Possible di-primary diamines (2) for the reaction with the polyglycidyl ethers (1) are especially those which apart from the two amine nitrogen atoms only contain carbon and hydrogen, and which possess a saturated carbocyclic ring, a H N group bonded to a ring carbon atom, and a l-l N--Cl-l group bonded to another ring carbon atom. As examples of such diamines, l-amino-3-aminomethyl-3,5,5-trimethylcyclohexane (isophorone-diamine), l-amino-2-aminomethylcyclopentane and 4,4-diamino-dicyclohexylmethane may be mentioned. In addition it is also possible to use acyclic aliphatic diamines such as ethylenediarnine, propylenediamine or triethylenetetramine. 55

According to the invention, the amounts of the reagents are to be so chosen in the first reaction stage of the present process that a ratio of l epoxide group equivalent to 3 5.5 amino group equivalents prevails, that is to say the amount of polyglycidyl ether (1) corresponding to q epoxide group equivalents/kg is to be reacted with 1.5 q mols to 2.75 q mols of diamine (2). The reaction temperature is 100 to 120 C, preferably 1 10 to 120 C. Since the reaction is exothermic it generally suffices to warm one reaction component, for exam ple the diamine (2), to about 100 C and thereafter to allow the polyglycidyl ether to run in, in the course of which only slight temperature regulation is necessary. After a total of about 1 hour the reaction, which incidentally is appropriately carried out with exclusion of oxygen, can as a rule be regarded as complete. Appropriately, the organic solvent required for the second reaction stage is now added.

In the second reaction stage, any desired epoxy compounds (3) can be used, and here again the polyglycidyl ethers of polyphenols (1) are preferred. The quantity ratio for the second reaction stage is advantageously l epoxide group 75 equivalent (3) per 3.8 to 4.2 amino group equivalents [(1) Possible organic solvents in the presence of which the second reaction stage takes place are primarily water-soluble organic solvents, and in particular appropriately those which are miscible with water in any desired proportions. As examples, dioxane, isopropanol, ethanol and methanol, ethylene glycol n-butyl ether and diethylene glycol mono-butyl ether may be mentioned.

At the same time it is however also possible to carry out the reaction in the presence of water-insoluble organic solvents, for example in hydrocarbons such as petrol, benzene, toluene and xylene; and halogenated hydrocarbons such as methylene chloride, methylene bromide, chloroform, carbon tetrachloride, ethylene chloride, ethylene bromide, s-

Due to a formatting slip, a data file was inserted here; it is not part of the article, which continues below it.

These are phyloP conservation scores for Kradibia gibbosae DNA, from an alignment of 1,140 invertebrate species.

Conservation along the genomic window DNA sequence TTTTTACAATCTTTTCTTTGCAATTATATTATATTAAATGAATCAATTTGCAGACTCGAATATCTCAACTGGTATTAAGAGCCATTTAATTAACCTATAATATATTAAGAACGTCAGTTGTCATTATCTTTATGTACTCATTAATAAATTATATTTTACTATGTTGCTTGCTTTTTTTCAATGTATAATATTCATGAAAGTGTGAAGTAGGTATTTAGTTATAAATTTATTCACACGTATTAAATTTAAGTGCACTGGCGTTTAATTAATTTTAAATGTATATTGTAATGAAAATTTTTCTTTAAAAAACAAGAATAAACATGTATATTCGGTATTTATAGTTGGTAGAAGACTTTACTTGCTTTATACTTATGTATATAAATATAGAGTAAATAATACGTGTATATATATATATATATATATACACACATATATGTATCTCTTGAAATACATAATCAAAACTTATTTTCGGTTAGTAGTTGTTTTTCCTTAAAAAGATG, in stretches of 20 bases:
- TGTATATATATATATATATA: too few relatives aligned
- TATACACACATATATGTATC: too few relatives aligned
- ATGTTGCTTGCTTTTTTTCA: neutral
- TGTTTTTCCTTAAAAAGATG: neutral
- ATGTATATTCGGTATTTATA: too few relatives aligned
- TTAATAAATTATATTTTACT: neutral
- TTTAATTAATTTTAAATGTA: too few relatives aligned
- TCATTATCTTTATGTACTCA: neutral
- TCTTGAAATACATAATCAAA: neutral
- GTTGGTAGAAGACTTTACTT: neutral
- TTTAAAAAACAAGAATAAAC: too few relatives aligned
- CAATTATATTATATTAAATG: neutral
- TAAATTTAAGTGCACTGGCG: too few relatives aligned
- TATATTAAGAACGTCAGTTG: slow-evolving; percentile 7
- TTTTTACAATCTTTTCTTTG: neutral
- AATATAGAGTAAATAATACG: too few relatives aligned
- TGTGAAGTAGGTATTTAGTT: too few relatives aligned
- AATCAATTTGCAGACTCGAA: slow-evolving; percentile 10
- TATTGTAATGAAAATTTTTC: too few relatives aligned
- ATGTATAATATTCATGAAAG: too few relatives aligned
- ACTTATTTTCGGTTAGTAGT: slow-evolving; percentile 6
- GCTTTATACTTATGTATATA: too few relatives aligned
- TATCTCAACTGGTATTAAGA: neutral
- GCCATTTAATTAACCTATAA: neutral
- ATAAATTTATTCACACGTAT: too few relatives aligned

tetrachlorethane and above all trichlorethylene.

The reaction is carried out in such a way that poly-addition products which are soluble or dispersible in water are produced, by ensuring, through addition of acid not later than after completion of the reaction, that a sample of the reaction mixture, diluted with water, shows a pH-value of 2 to 8, preferably 2 to 7, or especially of 5 to 7. For this purpose, inorganic or organic acids, and advantageously easily volatile organic acids such as formic acid or acetic acid, are for example used. Furthermore it is advisable to work at temperatures of at most C, for example at 45 to 70 C. The solutions or dispersions thus obtained, which are mixed with acid and appropriately adjusted to a content of 10 to 30 percent of reaction product by means of an organic solvent or preferably by means of water, are distinguished by high stability.

They can be used for various purposes, above all in the textile industry. In particular, they are suitable for rendering wool non-felting, with the wool being impregnated with an aqueous liquor to which the preparation and, if desired, yet further additives such as wetting agents, dispersing agents and/or acid, have been added, and then being dried and subjected to a treatment at elevated temperature. However, the process for dyeing wool and rendering it non-felting, in which, using the exhaustion method, the wool is on the one hand dyed and on the other hand treated at temperatures of 35 to C and a pH-value of 3 to 9 with the preparations according to the invention, in optional sequence, proves particularly advantageous. The dyeing and non-felting treatment can thereby be combined in a simple manner and carried out in the same apparatus without the wool being taken out of the apparatus between the two processes. 7